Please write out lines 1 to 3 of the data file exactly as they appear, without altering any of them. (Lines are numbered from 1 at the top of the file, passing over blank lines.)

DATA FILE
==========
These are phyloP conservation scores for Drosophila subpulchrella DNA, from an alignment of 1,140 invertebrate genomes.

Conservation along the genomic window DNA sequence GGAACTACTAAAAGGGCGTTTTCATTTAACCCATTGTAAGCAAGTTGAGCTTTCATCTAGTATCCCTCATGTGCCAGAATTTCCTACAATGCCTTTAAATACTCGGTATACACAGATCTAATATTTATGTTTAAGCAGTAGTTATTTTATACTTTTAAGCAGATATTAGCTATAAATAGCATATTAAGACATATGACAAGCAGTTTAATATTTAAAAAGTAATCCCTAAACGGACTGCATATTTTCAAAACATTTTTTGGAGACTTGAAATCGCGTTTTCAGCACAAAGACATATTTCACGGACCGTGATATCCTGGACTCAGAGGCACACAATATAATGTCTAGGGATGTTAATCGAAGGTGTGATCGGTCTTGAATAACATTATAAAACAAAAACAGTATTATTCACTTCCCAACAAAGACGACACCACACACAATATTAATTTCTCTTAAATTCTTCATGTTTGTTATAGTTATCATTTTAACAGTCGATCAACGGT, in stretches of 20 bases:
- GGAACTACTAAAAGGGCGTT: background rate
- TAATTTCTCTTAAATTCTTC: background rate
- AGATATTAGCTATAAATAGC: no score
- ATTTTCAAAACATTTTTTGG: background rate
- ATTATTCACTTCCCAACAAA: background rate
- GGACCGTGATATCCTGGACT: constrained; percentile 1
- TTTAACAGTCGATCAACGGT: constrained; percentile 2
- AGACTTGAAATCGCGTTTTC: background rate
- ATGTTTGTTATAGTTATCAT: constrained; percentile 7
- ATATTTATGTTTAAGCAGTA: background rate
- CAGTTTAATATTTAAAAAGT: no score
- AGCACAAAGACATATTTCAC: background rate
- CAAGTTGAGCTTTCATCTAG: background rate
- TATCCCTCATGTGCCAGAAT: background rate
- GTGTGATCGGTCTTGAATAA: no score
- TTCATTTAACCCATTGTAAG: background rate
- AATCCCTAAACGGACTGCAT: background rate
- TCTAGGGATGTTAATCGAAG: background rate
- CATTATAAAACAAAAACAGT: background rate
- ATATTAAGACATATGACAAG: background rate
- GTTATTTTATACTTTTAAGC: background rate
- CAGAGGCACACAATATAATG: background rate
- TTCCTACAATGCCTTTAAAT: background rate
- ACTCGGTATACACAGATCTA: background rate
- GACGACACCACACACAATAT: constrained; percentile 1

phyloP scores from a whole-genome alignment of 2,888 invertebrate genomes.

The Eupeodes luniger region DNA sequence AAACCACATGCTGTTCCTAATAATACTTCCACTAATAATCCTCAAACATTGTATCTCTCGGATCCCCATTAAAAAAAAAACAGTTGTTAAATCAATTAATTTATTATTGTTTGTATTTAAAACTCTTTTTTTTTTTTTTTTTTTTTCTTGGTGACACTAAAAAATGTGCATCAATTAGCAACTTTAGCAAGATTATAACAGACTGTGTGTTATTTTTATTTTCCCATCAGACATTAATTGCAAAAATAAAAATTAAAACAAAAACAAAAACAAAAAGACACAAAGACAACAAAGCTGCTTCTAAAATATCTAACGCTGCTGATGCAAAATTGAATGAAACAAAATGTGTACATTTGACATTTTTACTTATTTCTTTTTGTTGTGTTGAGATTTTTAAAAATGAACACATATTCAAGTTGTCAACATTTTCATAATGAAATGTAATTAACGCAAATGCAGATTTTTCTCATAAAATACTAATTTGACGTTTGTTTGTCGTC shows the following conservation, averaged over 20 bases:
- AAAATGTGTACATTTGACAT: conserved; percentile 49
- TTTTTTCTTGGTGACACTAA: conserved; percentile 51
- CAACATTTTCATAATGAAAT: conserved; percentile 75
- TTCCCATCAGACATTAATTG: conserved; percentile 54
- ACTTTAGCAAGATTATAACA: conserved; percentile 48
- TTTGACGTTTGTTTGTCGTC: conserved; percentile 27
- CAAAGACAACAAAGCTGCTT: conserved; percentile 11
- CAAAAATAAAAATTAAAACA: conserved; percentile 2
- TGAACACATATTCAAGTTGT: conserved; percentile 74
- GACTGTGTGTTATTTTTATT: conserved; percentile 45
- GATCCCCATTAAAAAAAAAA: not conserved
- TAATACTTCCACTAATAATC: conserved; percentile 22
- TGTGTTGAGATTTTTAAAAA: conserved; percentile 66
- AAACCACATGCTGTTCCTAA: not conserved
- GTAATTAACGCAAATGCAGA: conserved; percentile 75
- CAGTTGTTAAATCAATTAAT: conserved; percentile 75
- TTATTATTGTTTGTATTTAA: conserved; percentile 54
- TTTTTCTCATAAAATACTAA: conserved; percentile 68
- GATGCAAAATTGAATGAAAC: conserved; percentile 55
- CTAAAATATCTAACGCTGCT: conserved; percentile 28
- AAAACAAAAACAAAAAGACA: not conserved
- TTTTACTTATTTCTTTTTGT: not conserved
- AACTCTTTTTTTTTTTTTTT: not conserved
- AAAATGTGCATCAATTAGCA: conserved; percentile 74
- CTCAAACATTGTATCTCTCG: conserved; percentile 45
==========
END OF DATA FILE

These are phyloP conservation scores for Drosophila subpulchrella DNA, from an alignment of 1,140 invertebrate genomes.

Conservation along the genomic window DNA sequence GGAACTACTAAAAGGGCGTTTTCATTTAACCCATTGTAAGCAAGTTGAGCTTTCATCTAGTATCCCTCATGTGCCAGAATTTCCTACAATGCCTTTAAATACTCGGTATACACAGATCTAATATTTATGTTTAAGCAGTAGTTATTTTATACTTTTAAGCAGATATTAGCTATAAATAGCATATTAAGACATATGACAAGCAGTTTAATATTTAAAAAGTAATCCCTAAACGGACTGCATATTTTCAAAACATTTTTTGGAGACTTGAAATCGCGTTTTCAGCACAAAGACATATTTCACGGACCGTGATATCCTGGACTCAGAGGCACACAATATAATGTCTAGGGATGTTAATCGAAGGTGTGATCGGTCTTGAATAACATTATAAAACAAAAACAGTATTATTCACTTCCCAACAAAGACGACACCACACACAATATTAATTTCTCTTAAATTCTTCATGTTTGTTATAGTTATCATTTTAACAGTCGATCAACGGT, in stretches of 20 bases:
- GGAACTACTAAAAGGGCGTT: background rate